For Suspect In Afghan Attack, A Praised Record

Play associated audio

There is still only sketchy information available about Staff Sgt. Robert Bales' recent experience in Afghanistan, but five years ago in Iraq, he was considered an excellent and upbeat soldier.

Bales is suspected of killing 16 unarmed Afghan civilians last Sunday. He has yet to be charged, and his civilian lawyers say they will meet with him at Fort Leavenworth, Kan., to learn the facts of the case.

Friends and neighbors describe Bales as a dedicated husband and father, and they keep mentioning his "sunny" disposition. Bales' fellow soldiers tell the same story. Capt. Chris Alexander, Bales' platoon leader in Iraq, says he "always kind of had a smile on his face."

Saving Lives In Iraq

Alexander and Bales were in Iraq in 2006 and 2007, during the troop surge. Bales headed up a "fire team," a subunit in one of Alexander's squads.

"He was one of those guys that can just kind of joke around during downtime," Alexander says, and then get down to business when it was necessary.

They were part of a Stryker Brigade, deployed from Washington state's Fort Lewis. The Strykers are eight-wheel vehicles that are armored for combat, but still nimble enough for the tight quarters of urban warfare. Alexander says the vehicle's armor caused some soldiers to get complacent about keeping an eye out — but not Bales. One day in the city of Mosul, his attentiveness saved lives.

"A guy popped around the corner with a [rocket-propelled grenade]... [Bales] saw it right away before the guy launched, and he actually hit the guy and caused the round to go high, so it missed all of us," Alexander says.

Bales was decorated for good conduct, but he never received a medal for valor. He was nominated for one, after the Battle of Najaf in January of 2007, by Maj. Brent Clemmer, then captain.

'Always Positive'

Stationed in Washington, Clemmer has known about Bales' alleged role in the massacre for almost a week now, but he's been reluctant to talk to the news media. He agreed to talk to NPR if he wasn't recorded.

He recalls Bales as "a really good" non-commissioned officer and "one of those guys who was always positive." He underscores that point with a snapshot of Bales' unit. In a group of soldiers posed around a Stryker vehicle, Bales is the guy in the middle with the biggest grin.

His old platoon leader, Alexander, says he's heard the theory that Bales may have "snapped," but he says that's hard for him to picture.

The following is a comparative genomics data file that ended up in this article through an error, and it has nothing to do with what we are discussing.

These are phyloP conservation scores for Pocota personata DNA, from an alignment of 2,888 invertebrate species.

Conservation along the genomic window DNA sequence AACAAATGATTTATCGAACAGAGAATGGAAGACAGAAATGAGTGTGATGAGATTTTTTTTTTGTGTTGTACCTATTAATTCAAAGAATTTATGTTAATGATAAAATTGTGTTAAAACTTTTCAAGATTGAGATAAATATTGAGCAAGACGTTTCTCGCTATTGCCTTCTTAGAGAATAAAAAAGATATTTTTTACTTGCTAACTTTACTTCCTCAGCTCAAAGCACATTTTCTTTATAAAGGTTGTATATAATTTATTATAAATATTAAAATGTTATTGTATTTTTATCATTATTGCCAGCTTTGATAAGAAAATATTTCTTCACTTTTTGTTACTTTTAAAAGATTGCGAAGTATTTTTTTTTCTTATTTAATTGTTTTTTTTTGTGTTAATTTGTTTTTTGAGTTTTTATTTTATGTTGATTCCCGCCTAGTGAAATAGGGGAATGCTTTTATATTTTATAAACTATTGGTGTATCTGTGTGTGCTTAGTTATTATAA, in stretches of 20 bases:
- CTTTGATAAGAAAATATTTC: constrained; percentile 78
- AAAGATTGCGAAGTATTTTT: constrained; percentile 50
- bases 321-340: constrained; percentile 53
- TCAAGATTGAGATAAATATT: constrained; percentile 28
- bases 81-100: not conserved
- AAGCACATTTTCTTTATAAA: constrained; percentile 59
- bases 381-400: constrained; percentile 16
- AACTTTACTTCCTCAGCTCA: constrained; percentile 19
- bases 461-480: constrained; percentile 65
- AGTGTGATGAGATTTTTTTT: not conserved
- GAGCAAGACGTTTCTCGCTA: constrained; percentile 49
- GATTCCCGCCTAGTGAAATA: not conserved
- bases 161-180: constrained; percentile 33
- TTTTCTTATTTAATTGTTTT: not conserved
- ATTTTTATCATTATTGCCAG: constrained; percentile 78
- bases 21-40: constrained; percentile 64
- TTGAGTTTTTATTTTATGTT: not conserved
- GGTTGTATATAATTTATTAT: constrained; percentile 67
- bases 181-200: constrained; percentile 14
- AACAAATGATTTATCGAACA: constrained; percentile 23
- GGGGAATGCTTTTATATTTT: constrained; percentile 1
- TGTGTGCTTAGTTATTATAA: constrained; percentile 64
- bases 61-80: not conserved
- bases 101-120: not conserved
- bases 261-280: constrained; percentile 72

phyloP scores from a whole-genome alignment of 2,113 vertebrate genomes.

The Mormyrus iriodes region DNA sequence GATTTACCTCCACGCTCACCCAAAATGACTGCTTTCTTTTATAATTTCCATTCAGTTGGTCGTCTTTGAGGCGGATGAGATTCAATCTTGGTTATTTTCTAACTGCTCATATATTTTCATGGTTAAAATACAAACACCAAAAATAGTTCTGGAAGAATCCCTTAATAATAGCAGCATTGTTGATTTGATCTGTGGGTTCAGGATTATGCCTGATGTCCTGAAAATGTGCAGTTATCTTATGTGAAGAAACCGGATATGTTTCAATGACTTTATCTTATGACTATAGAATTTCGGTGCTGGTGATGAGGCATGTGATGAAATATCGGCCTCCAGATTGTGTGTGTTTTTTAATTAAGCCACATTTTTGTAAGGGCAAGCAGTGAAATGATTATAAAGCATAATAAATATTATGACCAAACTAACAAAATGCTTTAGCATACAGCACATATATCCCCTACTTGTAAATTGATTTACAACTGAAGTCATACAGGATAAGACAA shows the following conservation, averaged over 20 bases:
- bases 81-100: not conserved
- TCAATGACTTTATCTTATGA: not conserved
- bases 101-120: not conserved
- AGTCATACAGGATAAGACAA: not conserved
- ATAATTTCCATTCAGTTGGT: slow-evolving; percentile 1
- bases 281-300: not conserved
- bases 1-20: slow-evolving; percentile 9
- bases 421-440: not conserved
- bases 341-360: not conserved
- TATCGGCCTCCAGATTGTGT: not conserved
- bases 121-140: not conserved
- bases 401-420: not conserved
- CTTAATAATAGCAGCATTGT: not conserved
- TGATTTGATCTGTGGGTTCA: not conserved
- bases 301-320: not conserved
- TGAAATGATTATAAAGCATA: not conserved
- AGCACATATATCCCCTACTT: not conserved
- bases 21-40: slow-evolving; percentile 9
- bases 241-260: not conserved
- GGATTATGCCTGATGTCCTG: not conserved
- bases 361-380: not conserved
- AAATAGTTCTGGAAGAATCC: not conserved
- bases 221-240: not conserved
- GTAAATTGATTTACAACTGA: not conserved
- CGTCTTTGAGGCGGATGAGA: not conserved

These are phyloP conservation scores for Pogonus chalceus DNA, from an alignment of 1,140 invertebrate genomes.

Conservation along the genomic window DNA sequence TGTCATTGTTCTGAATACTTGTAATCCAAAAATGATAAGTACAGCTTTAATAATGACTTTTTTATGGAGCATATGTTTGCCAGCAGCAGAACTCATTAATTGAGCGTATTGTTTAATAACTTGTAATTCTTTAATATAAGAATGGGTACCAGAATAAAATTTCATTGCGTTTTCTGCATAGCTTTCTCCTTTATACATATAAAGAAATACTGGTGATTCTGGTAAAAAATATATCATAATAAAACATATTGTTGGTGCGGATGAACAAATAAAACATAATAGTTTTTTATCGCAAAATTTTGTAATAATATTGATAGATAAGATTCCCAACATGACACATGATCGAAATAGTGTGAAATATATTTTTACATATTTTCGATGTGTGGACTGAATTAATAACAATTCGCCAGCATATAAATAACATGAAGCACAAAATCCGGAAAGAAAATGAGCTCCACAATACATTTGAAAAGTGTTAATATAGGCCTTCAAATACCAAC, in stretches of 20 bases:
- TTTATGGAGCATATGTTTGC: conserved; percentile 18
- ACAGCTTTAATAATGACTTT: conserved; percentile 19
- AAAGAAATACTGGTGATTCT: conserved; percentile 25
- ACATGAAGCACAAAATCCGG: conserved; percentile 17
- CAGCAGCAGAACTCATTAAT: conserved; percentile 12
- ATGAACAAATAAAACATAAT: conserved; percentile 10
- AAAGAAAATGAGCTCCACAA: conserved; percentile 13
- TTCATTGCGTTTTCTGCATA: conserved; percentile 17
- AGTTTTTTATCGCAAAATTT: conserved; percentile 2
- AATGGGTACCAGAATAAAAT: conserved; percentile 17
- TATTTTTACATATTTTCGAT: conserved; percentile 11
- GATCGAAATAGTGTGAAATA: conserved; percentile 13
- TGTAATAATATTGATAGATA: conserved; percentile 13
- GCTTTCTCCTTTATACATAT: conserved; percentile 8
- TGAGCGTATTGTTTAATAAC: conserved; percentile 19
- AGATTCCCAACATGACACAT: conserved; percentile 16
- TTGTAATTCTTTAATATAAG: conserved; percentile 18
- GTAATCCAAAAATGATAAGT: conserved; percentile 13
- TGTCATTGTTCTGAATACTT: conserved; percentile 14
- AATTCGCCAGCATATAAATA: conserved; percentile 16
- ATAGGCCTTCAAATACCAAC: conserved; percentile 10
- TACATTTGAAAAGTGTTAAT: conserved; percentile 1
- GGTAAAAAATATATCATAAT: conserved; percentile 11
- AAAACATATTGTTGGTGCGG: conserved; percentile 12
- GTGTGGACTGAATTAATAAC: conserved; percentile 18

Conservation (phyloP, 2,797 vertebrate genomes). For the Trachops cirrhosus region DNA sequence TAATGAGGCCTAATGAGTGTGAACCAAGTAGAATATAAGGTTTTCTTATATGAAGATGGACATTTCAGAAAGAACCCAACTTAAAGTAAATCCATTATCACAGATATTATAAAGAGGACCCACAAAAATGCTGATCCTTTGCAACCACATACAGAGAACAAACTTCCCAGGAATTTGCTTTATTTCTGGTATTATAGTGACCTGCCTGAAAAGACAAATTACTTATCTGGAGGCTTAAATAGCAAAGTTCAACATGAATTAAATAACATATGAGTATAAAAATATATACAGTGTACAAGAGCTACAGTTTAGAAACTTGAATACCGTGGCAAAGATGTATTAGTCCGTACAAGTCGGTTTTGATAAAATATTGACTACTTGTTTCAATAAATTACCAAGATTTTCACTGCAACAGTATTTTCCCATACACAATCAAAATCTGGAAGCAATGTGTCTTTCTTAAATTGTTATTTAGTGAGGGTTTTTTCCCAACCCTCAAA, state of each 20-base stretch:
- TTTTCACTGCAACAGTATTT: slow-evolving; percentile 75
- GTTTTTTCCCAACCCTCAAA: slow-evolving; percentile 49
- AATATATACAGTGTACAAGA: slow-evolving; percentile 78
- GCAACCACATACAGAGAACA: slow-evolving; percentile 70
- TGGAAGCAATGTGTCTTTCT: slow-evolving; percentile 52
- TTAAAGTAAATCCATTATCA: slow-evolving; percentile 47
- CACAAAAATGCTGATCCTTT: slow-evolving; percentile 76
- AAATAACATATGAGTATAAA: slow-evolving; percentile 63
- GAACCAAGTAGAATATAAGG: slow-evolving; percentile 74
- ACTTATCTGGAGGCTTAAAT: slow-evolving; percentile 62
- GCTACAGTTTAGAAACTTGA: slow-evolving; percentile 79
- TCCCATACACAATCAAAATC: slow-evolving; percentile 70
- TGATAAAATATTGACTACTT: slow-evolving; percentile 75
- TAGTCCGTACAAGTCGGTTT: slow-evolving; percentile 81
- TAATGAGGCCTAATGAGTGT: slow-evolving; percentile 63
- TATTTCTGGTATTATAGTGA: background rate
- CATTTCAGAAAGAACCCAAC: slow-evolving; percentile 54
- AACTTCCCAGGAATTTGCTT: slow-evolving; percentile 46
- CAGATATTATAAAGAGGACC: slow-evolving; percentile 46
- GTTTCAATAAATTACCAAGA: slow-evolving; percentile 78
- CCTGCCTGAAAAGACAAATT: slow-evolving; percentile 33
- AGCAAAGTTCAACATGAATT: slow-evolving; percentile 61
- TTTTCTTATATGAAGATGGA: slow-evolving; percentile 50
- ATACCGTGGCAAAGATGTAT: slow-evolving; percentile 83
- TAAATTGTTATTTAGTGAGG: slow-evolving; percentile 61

"He had about the same stress level as any of the rest of us, and he seemed to handle it very well," he says.

Post-Traumatic Stress?

Still, that was 2007. Since then, a lot has happened to Bales. On his third Iraq tour, he was injured. He lost part of a foot and suffered an unspecified traumatic brain injury. Back in the U.S., he failed to get a promotion he'd been hoping for. Then he was told he had to go on a fourth combat deployment, this time to Afghanistan.

"I've talked to people who have done both Iraq and Afghanistan, and they say they'd pick Iraq any day of the week because Afghanistan is just so brutal," Alexander says. "Something just finally — his glass filled up, and that was it."

That's already shaping up as a possible legal defense. On Thursday, Bales' civilian lawyer made a point of introducing reporters to a psychiatrist who's made a career testifying about post-traumatic stress disorder in court.

But for many, that explanation isn't sufficient. One week on, Clemmer says he still can't get his head around the idea that Bales killed those civilians. He adds, "You can't forgive it if he did it."

Copyright 2012 National Public Radio. To see more, visit

WAMU 88.5

The Music And Legacy Of Motown

Motown founder Berry Gordy and director Charles Randolph-Wright of “Motown the Musical" join Diane for a conversation about the history of Detroit's famous sound.

WAMU 88.5

Will Montgomery County Go "Bottoms Up" On Liquor Laws?

Since Prohibition, Montgomery County has held the purse strings on liquor sales, meaning the county sells every drink from beer to bourbon to local bars and restaurants. But local business owners are pushing back from this system, claiming it lacks efficiency and leaves customers waiting. County officials say they are holding out for alternatives that protect those within the industry. We discuss both sides of the issue today.

WAMU 88.5

Exelon's Chief Strategy Officer On Its Proposed Takeover Of Pepco

Kojo chats with Exelon's chief strategy officer about the company's vision for electric service in the Washington region, and its argument for why its acquisition of Pepco is in the best interest of customers.

WAMU 88.5

Computer Guys And Gal

Another year is coming to a close and the Computer Guys And Gal are here to discuss this year's biggest technology news, including the growth of virtual reality and the "Internet of Things."

Leave a Comment

Help keep the conversation civil. Please refer to our Terms of Use and Code of Conduct before posting your comments.